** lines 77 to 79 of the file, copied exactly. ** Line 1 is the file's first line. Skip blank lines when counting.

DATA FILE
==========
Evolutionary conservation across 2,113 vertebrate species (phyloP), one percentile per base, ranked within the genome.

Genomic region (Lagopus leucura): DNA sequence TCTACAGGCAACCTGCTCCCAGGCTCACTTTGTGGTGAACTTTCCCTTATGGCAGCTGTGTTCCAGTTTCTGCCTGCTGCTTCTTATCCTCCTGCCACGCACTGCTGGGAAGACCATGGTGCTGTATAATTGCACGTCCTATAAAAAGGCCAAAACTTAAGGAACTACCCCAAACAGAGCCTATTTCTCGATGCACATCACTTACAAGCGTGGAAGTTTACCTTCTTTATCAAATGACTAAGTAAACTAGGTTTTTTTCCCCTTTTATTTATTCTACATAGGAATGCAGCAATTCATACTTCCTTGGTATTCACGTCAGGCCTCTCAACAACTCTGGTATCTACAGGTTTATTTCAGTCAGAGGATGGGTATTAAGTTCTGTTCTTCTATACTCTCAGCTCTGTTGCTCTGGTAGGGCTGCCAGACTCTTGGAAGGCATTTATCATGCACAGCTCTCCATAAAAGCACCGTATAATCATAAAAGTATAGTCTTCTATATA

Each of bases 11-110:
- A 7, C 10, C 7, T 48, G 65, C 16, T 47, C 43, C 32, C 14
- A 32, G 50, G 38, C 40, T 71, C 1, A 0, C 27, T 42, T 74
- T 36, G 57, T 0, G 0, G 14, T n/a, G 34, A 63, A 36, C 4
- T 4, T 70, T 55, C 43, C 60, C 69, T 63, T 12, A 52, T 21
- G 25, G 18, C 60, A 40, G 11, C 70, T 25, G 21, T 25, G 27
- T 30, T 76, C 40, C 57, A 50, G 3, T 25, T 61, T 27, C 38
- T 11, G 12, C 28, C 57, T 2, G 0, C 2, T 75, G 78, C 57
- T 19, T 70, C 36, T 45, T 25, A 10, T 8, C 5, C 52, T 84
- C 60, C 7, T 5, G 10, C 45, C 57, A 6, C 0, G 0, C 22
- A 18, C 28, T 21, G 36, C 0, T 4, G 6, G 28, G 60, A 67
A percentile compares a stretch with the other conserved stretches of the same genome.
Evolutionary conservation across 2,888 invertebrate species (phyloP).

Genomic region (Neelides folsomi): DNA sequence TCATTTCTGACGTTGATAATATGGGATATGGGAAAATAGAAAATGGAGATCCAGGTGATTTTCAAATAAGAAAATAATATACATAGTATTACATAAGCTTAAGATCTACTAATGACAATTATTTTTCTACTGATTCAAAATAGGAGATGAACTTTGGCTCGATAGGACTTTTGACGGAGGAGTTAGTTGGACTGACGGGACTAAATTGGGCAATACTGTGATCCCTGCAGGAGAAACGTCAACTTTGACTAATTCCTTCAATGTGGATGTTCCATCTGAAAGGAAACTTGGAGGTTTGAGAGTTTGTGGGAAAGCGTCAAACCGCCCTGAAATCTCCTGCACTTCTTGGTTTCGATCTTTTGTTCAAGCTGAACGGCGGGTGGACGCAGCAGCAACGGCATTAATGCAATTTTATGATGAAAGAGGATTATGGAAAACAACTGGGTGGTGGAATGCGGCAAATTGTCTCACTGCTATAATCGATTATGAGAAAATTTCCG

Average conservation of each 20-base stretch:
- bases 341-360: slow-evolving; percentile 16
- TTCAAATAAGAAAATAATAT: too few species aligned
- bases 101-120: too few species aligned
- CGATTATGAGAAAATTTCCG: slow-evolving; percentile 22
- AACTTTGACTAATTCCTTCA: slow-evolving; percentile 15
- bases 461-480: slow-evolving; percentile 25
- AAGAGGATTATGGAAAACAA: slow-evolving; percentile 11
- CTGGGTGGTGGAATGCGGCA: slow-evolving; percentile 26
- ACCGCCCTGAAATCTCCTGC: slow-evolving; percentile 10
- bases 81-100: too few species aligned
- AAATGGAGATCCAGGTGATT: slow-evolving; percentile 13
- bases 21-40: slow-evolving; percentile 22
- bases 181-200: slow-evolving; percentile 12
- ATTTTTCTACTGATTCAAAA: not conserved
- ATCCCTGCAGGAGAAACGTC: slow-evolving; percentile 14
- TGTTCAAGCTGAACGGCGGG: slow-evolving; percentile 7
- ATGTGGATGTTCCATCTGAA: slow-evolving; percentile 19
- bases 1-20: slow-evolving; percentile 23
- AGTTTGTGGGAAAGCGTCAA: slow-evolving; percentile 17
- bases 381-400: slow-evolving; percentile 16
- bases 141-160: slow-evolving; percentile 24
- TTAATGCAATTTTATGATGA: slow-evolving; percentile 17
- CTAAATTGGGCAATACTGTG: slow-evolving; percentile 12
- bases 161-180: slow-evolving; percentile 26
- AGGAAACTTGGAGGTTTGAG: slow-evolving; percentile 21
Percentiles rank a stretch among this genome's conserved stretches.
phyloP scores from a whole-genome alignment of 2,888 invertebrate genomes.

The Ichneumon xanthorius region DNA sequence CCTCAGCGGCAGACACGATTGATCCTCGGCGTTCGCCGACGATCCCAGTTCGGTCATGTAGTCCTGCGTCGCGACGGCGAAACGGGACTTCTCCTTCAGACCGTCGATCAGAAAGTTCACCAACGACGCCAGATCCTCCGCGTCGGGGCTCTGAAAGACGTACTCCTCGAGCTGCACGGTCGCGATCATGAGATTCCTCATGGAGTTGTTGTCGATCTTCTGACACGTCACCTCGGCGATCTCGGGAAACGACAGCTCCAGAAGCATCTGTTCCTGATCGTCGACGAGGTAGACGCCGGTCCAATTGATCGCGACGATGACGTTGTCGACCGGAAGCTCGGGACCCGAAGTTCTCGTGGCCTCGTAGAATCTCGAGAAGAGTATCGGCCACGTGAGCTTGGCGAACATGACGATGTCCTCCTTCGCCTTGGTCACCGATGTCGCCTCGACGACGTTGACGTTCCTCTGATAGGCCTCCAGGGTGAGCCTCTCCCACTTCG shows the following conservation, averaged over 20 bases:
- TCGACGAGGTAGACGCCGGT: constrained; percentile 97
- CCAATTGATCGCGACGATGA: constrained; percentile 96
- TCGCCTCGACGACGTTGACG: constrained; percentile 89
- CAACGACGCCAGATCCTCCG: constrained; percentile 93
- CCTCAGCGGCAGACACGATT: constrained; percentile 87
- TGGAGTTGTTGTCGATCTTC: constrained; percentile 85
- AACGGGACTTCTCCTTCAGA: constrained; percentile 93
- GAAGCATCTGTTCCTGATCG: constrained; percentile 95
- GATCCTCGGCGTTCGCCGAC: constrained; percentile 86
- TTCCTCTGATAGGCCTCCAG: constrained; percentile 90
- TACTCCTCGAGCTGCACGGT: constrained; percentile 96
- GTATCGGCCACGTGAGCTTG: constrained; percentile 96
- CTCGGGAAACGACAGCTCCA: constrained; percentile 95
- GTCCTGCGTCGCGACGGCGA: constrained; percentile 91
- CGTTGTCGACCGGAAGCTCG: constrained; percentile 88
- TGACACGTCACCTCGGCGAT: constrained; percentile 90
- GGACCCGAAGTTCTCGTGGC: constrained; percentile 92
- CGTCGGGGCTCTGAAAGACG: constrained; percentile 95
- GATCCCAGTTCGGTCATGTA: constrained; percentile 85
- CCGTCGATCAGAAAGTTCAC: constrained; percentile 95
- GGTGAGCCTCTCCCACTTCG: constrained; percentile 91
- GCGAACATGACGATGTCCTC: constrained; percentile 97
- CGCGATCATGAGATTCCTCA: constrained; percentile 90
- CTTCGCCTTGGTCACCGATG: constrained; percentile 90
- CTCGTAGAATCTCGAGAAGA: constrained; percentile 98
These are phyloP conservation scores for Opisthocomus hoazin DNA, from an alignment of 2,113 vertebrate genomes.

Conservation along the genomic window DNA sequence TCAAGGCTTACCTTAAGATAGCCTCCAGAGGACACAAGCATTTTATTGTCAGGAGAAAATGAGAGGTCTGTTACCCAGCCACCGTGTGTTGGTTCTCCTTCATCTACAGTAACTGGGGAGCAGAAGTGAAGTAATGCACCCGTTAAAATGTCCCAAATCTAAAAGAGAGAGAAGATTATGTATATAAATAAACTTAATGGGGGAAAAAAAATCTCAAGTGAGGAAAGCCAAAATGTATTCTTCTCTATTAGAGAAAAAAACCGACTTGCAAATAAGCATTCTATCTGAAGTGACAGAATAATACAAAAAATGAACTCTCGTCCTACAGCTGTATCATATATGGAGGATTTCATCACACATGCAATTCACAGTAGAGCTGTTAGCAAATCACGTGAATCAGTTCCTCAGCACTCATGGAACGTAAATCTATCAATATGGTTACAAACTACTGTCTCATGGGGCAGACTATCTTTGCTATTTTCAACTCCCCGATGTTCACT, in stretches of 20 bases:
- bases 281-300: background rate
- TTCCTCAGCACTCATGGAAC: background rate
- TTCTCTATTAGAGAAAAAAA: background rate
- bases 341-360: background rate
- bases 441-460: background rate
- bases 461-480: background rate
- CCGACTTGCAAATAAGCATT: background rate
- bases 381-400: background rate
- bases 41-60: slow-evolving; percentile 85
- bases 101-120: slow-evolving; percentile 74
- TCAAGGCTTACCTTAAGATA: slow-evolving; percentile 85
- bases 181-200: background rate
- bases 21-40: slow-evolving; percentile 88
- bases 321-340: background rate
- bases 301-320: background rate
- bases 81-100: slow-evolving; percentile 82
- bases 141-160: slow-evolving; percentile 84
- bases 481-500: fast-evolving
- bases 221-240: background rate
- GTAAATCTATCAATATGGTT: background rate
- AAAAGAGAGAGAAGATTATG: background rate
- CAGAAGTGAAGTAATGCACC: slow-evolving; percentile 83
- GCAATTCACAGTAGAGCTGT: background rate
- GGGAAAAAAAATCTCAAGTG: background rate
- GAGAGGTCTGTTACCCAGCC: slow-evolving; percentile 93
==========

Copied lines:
- bases 441-460: background rate
- bases 461-480: background rate
- CCGACTTGCAAATAAGCATT: background rate